The Bath loosehead, who played eight times for Wales last season, believes the alterations will benefit rather than penalise strong scrummagers, something that could work in his favour given his skills in the setpiece.
And while the hit phase has been drastically reduced in terms of its duration and distance, James doesn't expect that to lessen the importance of getting the upperhand when the two front rows do make contact.
"There will be no hiding place: you'll either be a good scrummager or you'll be found out," said James.
"Last season you had 50-50 calls and people could take a scrum down but hopefully that will all be taken out and they'll clean it up.
"You haven't got the big hit and chase now…but the hit is actually going to be more important than ever. Even though it will only be about a foot (that you're fighting for), you still need to try and win that foot. You certainly don't want to be caught short on the hit.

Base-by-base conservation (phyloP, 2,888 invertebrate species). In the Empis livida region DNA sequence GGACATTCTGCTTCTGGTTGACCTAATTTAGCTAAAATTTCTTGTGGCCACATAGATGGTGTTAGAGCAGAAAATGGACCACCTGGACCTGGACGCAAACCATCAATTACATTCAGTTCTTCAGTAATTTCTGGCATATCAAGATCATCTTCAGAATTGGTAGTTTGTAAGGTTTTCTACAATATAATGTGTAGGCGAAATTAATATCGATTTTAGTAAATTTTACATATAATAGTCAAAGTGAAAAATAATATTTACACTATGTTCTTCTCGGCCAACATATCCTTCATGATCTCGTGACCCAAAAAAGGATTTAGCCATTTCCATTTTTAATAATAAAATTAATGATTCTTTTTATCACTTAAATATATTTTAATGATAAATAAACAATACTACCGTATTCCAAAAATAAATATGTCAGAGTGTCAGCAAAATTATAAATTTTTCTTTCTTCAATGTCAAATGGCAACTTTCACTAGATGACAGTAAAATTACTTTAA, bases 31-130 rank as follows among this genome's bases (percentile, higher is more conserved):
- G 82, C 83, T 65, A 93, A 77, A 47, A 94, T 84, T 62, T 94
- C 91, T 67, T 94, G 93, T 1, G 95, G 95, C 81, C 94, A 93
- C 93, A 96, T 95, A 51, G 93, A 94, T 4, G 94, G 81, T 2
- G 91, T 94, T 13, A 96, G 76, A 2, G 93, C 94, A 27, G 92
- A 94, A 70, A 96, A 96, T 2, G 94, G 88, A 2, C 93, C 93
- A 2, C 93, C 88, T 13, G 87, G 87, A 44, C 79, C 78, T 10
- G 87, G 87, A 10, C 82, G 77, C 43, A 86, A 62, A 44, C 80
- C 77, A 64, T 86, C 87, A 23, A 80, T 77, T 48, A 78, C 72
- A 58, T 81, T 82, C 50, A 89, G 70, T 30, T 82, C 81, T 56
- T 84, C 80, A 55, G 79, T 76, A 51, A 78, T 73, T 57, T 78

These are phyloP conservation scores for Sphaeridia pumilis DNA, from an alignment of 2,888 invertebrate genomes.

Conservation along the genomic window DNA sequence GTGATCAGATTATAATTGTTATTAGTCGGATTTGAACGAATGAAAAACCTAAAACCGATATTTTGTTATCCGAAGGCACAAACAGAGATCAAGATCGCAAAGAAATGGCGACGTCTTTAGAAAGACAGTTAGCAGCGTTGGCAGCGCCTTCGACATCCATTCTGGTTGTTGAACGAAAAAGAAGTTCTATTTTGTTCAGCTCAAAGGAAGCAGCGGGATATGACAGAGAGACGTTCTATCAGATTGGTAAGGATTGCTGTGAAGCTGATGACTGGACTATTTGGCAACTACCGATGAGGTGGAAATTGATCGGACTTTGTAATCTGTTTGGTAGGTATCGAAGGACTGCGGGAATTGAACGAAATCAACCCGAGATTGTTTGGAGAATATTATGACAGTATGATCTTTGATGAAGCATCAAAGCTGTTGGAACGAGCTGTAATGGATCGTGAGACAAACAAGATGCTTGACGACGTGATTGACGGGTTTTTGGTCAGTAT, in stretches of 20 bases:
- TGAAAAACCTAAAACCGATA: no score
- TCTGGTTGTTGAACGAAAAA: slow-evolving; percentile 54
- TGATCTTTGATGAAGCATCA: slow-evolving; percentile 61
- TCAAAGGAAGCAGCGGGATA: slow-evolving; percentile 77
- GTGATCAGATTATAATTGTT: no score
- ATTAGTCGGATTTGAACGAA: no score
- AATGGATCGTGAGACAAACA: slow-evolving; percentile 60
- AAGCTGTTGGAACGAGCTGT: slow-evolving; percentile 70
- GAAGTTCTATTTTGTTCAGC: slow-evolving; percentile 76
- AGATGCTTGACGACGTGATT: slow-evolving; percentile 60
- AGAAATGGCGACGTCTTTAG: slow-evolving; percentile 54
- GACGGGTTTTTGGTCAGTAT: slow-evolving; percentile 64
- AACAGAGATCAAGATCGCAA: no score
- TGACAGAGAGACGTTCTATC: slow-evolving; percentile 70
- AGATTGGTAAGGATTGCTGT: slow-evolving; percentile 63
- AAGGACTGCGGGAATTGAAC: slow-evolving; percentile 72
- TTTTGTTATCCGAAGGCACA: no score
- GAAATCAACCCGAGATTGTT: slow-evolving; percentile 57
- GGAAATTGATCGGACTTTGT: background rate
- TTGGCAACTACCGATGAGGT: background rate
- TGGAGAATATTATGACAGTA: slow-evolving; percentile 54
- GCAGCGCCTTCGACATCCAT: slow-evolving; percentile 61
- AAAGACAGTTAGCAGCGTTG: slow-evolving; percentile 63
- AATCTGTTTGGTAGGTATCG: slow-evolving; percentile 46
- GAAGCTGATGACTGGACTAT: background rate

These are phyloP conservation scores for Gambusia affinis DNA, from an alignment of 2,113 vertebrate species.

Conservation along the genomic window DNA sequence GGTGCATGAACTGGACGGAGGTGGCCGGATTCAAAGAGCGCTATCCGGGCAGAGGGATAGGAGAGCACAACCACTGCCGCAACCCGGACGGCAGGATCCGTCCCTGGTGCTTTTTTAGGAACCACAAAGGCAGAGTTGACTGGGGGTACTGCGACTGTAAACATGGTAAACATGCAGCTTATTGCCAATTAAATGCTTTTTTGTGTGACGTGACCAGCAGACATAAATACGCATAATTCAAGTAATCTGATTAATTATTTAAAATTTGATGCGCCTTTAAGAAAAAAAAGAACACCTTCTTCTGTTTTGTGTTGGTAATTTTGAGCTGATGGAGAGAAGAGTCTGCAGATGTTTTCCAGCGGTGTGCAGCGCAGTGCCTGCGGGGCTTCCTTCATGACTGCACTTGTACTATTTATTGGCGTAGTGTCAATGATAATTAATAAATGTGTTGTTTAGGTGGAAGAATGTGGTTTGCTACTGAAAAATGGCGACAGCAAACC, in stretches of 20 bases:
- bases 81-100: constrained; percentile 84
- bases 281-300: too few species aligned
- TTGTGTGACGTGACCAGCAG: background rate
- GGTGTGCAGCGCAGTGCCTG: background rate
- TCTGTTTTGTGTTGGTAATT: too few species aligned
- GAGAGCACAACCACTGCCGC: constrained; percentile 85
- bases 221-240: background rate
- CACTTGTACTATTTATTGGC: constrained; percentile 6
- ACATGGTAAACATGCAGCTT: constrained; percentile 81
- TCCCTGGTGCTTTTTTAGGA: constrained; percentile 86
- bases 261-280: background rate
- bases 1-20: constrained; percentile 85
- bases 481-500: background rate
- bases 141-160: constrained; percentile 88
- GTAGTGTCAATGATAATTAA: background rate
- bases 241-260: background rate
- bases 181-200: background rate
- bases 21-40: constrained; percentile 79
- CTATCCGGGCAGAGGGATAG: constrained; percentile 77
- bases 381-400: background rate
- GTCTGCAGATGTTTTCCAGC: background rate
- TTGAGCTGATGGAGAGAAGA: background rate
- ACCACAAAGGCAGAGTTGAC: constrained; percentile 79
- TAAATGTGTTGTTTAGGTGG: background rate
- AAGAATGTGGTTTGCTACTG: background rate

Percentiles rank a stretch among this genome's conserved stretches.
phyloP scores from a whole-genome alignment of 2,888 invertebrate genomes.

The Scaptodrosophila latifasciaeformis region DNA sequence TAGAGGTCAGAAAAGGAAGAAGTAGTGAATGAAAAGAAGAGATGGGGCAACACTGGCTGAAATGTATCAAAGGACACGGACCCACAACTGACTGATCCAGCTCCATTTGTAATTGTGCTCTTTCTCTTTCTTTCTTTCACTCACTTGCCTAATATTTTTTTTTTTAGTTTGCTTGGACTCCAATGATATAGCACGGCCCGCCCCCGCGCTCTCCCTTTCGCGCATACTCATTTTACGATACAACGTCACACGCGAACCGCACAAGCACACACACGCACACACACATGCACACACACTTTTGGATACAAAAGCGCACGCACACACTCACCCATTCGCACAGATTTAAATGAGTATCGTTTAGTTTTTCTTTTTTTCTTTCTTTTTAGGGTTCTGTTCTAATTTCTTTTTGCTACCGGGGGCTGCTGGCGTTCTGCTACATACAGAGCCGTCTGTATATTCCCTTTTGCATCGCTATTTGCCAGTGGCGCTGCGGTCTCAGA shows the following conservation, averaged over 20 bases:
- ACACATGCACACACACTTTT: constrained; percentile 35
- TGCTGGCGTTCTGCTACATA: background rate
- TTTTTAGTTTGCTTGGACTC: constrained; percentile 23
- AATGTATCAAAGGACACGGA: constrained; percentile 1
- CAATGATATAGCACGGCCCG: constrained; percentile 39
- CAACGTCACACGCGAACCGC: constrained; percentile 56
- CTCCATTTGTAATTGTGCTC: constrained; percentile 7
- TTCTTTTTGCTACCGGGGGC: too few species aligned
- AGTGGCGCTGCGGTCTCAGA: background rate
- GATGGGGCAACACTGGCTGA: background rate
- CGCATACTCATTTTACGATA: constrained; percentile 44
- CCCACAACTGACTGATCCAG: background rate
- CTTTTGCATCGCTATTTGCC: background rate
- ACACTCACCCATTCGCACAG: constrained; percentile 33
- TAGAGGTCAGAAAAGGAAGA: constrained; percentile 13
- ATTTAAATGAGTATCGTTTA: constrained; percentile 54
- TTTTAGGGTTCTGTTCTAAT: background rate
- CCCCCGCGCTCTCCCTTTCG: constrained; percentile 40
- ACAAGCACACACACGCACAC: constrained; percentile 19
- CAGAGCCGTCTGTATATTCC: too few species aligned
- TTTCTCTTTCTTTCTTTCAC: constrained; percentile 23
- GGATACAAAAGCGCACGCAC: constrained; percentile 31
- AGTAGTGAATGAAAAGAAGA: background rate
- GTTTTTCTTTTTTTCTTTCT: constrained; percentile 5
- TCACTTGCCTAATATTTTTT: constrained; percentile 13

"I think props will find it harder now because there will be more work to do at the scrum. There will be so much more pressure and you'll have to put so much more into it."
James is urging patience on all sides as players and officials adapt to the variations and he admits we may have to put up with some teething problems along the way.
"We're all going to have to be patient. It's new for the refs as well and every ref will have a slightly different calling set up," added James.
"The biggest point is obviously keeping the scrum up. It will be easier to get a bind and the ref won't allow the scrum to set until both sides are bound. You're still going to have one or two that go down but this should resolve most of those problems."